Q: Do you have a chip on your shoulder about post-season awards, winning only the Lombardi?
No. That stuff's over now. If I'd have won every award, it doesn't mean anything to these coaches, to these players in the league. It was never really an issue. I was trying to get ready for my bowl game.

Q: Big Ten guys say you deserved the Butkus Award. Do you agree? AJH: I don't know. Obviously my teammates will support me and they've done that. Sure, you enjoy the respect you get from your peers. At the same time, it's just an award, it's an individual award. It doesn't mean much.

Q: In the last couple years, a linebacker has been rookie of year. Do you feel there is a comeback for this position?
I hope so. It's a position where a lot of times they say they don't want to draft people too high because they think ‘How much impact can a linebacker have?' Guys like Shawn Merriman and Lofa Tatupu had huge years. I think the linebacker position, with all the defenses they're playing and with the offenses you have to face, one week you're facing a spread offense and the next week a team is trying to pound the ball on you, you have to be able to do a little bit of everything. That's the tough thing about playing college football and it's even magnified more in the NFL.

Q: Why do you think people are pulling the linebacker position down in value? AJH: It's understandable. Obviously we're not big defensive ends who are going to get 15 to 18 sacks a year. We're not going to be a running back who's going to rush for 1,500 yards. It's a spot where there's three or four of them on the field, I guess you can justify not taking guys too high. All I want is a chance, regardless of where I'm taken.

Q: Donte Whitner said you hogged all the tackles. True?
I was trying to get to the ball. I've told all these coaches here, ‘We had two of the most physical safeties in the country playing behind me.' I knew if I didn't make the tackle they were probably going to hit me on their way to make the tackle. So I had to get there first before them.

Q: What drove you the last four years? Were you not highly touted?
It's part of anyone's personality. You come in and try not to listen to what was going on around me recruiting wise. There's so much stuff going on coming from high school to college with the Internet sites, I never got caught up in it, never really worried about it. I wanted to try to make an impact early. Get on special teams and play a little bit and learn from the older guys. That's what I did. I got lucky, came into a great situation and got to start for three years.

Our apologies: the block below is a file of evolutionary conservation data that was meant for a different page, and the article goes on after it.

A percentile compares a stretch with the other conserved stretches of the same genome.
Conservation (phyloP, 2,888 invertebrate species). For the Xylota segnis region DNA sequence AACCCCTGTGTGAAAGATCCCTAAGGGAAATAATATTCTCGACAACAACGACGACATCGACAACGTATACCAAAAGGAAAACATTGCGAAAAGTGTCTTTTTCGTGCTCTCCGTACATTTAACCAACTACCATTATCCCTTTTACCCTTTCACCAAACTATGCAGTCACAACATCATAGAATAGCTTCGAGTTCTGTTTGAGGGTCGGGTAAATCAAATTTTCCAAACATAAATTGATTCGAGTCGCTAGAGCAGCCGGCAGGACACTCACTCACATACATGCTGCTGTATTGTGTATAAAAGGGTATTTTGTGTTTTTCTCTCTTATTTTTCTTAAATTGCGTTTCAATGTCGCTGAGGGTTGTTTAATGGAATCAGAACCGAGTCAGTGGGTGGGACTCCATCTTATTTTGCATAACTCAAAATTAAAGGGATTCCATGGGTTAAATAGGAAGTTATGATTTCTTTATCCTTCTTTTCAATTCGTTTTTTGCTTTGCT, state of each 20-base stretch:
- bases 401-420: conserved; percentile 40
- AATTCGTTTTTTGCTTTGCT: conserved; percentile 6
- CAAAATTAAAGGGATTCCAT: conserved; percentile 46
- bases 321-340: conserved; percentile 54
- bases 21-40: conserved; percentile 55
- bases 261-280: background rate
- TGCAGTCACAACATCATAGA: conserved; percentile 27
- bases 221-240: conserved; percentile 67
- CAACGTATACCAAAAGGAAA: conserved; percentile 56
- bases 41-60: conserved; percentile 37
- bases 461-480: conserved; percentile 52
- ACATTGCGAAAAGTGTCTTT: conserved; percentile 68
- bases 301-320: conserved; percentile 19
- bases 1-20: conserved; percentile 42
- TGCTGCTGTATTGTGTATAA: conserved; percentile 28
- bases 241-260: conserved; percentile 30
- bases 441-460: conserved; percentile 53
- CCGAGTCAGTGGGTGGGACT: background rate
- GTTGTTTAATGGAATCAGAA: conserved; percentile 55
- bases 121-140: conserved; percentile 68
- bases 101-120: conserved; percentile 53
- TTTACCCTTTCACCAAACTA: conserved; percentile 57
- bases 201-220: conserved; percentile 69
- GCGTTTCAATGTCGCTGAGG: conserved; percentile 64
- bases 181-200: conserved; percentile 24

Q: How good is this linebacker class?
I'm very impressed with how strong they are already. The only thing we've tested is bench. These guys are strong, they look good and I think they're going to run really well on Tuesday. I'm impressed. You watch ‘em play on TV, but you get to talk to them here and see how they are as a person. That's what I really enjoy.

Q: Your nose for the ball, what's the knack?
I play with 10 other guys who are really good, I've done that for four years at Ohio State. That's one of the biggest things. Since high school I've had great coaches. They put me in position to make plays and I try not to disappoint them. I try to rely on instincts. I feel I can do that well at times. Try to go hard every play and try to go get in on every tackle.

Q: Who do you model your career after style-wise?
I kind of admire Zach Thomas' play. I have a lot of respect for what he's done. I've watched a lot of film on him the last couple years. He makes so many plays that so many guys can't make. I'm really impressed with what he's done in the league so far. People talk about him being too small or whatever, I don't believe any of that. It doesn't matter how tall he is, it's what he does. He's making plays all over the field. I have a lot of respect for his game.

Q: How much do you think big games at OSU will help you in the NFL?
Yeah, it helps just because Ohio State is such a big university. You get 105,000 every week to the games. People care about Ohio State nationally. We've been in pressure situations; we've played in a lot of tight games. Hopefully that will help me going into the NFL.